Thay begins with a story of when he first came to the west to teach and shares his ideas of what he thought he would do in the west. Thay shares about when he began to ordain students and why. When we create a connection with our teacher or our sangha we can use that energy to support us.
During this retreat you are invited to master your method of walking so that you can arrive in the here and the now. If you can accomplish this, you can bring this back home with you. The Kingdom of God is available in the here and now. Suffering has a role and an importance in our kingdom. Thay teaches of the goodness of suffering, just like a lotus needs the mud. We need to know how to use our suffering. A good practitioner never tries to run away from suffering. We use the energy of mindfulness to recognize and to hold our suffering. We can ask our friends to help us with this practice. This is why it’s so important to have a sangha in your practice. One of the most noble things we can do is build a sangha. The sangha create a powerful energy that can heal and transform.
Thay shares the story of his teaching tour at the time of 9/11 and how much fear was present in America. How do we calm down our fear? In the Buddhist tradition, there is a practice called compassionate listening. This can help people suffer less. We also have the practice of loving speech.
April 5, 2013. 120-minute dharma talk given by Thich Nhat Hanh from Mahachulalungkornrajavidyalaya University in Bangkok, Thailand. The sangha is in the 5-Day Applied Ethics Retreat as part of the spring Asian Tour. The talk is given in English with consecutive translation into Thai. This is the first talk.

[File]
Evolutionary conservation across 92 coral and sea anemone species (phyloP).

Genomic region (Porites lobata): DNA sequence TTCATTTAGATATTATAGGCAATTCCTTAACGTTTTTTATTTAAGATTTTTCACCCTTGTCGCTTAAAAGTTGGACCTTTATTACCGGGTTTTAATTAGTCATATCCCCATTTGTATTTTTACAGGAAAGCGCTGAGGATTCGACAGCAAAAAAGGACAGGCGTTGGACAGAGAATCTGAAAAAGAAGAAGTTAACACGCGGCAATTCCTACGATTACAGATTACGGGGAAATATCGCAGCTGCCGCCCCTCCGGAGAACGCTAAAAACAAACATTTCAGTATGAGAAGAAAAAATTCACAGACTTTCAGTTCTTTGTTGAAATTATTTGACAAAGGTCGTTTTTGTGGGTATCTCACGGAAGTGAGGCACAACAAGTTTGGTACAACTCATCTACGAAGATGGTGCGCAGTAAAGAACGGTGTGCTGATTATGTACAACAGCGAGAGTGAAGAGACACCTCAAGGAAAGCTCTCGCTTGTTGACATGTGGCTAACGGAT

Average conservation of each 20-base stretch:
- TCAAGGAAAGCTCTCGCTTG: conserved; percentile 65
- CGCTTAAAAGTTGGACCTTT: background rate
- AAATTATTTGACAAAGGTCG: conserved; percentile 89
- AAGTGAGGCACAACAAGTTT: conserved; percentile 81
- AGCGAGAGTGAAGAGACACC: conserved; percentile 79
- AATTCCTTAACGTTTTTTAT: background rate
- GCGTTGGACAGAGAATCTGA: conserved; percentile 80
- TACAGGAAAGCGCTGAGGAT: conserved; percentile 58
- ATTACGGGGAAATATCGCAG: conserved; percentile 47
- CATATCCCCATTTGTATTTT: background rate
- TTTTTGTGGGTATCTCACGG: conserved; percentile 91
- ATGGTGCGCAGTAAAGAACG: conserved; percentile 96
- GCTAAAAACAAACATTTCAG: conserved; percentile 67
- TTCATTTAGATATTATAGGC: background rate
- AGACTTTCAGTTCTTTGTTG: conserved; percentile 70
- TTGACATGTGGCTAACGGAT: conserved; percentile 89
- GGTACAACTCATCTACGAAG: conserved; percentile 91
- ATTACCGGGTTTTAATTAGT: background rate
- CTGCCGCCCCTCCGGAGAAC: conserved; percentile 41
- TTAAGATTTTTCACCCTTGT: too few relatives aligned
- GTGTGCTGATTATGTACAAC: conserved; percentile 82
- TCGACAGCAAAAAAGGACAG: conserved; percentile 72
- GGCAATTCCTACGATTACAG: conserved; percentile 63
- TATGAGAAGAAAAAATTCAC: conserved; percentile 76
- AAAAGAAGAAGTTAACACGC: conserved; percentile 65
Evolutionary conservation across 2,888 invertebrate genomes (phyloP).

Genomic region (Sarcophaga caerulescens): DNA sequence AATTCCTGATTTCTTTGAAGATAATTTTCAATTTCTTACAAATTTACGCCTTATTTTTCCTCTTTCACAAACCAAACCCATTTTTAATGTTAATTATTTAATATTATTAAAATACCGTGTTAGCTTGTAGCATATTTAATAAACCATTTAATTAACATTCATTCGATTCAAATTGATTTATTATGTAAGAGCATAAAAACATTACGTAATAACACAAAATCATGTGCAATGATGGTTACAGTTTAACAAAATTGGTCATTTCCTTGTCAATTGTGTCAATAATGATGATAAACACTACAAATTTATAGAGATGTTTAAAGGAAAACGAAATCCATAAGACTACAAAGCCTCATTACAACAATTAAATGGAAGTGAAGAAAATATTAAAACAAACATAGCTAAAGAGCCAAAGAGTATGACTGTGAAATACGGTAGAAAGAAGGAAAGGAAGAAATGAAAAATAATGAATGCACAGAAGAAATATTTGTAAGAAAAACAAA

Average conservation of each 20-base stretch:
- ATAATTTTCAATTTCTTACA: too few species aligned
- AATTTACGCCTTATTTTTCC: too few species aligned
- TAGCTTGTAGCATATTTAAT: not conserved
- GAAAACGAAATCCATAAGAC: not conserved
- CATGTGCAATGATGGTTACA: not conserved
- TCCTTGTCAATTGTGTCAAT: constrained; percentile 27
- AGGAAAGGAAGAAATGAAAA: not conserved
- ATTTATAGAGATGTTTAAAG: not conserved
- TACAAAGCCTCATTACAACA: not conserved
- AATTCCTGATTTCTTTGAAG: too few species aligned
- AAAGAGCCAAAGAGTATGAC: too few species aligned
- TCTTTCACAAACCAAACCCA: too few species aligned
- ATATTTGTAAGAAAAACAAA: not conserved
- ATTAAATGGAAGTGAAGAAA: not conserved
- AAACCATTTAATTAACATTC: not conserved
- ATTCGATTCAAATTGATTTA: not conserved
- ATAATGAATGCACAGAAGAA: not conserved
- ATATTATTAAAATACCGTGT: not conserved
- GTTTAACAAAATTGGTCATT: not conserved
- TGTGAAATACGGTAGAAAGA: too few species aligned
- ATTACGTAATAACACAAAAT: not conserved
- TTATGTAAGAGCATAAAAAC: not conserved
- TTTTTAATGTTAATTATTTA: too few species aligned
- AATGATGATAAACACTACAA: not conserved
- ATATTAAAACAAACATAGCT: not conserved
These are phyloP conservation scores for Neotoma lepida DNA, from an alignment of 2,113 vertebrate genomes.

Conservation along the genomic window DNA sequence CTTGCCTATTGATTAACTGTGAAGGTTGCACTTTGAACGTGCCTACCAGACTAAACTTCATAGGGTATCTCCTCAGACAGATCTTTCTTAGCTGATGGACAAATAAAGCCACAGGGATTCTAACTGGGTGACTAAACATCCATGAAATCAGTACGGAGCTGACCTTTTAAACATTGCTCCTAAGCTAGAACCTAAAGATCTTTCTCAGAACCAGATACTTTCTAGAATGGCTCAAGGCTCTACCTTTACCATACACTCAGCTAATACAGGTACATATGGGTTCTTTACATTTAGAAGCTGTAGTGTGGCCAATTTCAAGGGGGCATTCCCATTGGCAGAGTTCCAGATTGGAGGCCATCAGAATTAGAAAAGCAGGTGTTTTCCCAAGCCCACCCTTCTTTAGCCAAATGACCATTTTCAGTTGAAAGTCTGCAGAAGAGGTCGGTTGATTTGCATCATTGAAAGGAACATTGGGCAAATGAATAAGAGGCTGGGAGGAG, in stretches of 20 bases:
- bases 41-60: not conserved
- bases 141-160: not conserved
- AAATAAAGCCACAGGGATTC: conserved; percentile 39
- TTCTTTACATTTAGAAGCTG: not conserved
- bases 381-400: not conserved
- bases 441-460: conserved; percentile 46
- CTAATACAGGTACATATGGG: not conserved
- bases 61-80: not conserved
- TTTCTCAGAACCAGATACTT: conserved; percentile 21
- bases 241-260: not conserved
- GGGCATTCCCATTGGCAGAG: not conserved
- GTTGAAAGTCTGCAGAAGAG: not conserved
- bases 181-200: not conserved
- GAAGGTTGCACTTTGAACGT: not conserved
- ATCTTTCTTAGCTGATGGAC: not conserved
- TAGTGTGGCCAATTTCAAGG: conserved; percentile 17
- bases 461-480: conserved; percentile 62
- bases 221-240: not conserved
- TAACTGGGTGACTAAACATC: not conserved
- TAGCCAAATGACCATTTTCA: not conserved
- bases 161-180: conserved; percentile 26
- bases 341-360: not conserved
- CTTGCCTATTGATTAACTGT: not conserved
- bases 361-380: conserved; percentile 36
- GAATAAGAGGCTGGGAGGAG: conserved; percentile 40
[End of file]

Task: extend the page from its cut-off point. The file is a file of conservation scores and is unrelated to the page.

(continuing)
The Buddha was a happy teacher and that’s how he was able to help others. If we are not happy teachers then it will be difficult to help out students. How can we offer happiness? Do you have happiness to offer? Do you have happiness and love in yourself? What is the best thing we can offer a person we love? The first mantra is “Darling, I am here for you.”
That shares about people meditation and how the sangha has used it for teaching children about the practice. Flower | Fresh. Mountain | Solid. Water | Reflecting. Space | Freedom.
The practice of Buddhism can be seen in two aspects. First, we learn how to suffer. If you know how to suffer then you suffer much less by making good use of your suffering. Happiness is made of non-happiness elements. Suffering is a non-happiness element. The second aspect of the practice is learning how to create moments of happiness. With this we can transform our anger and fear. A good school teacher should know how to take care of themselves.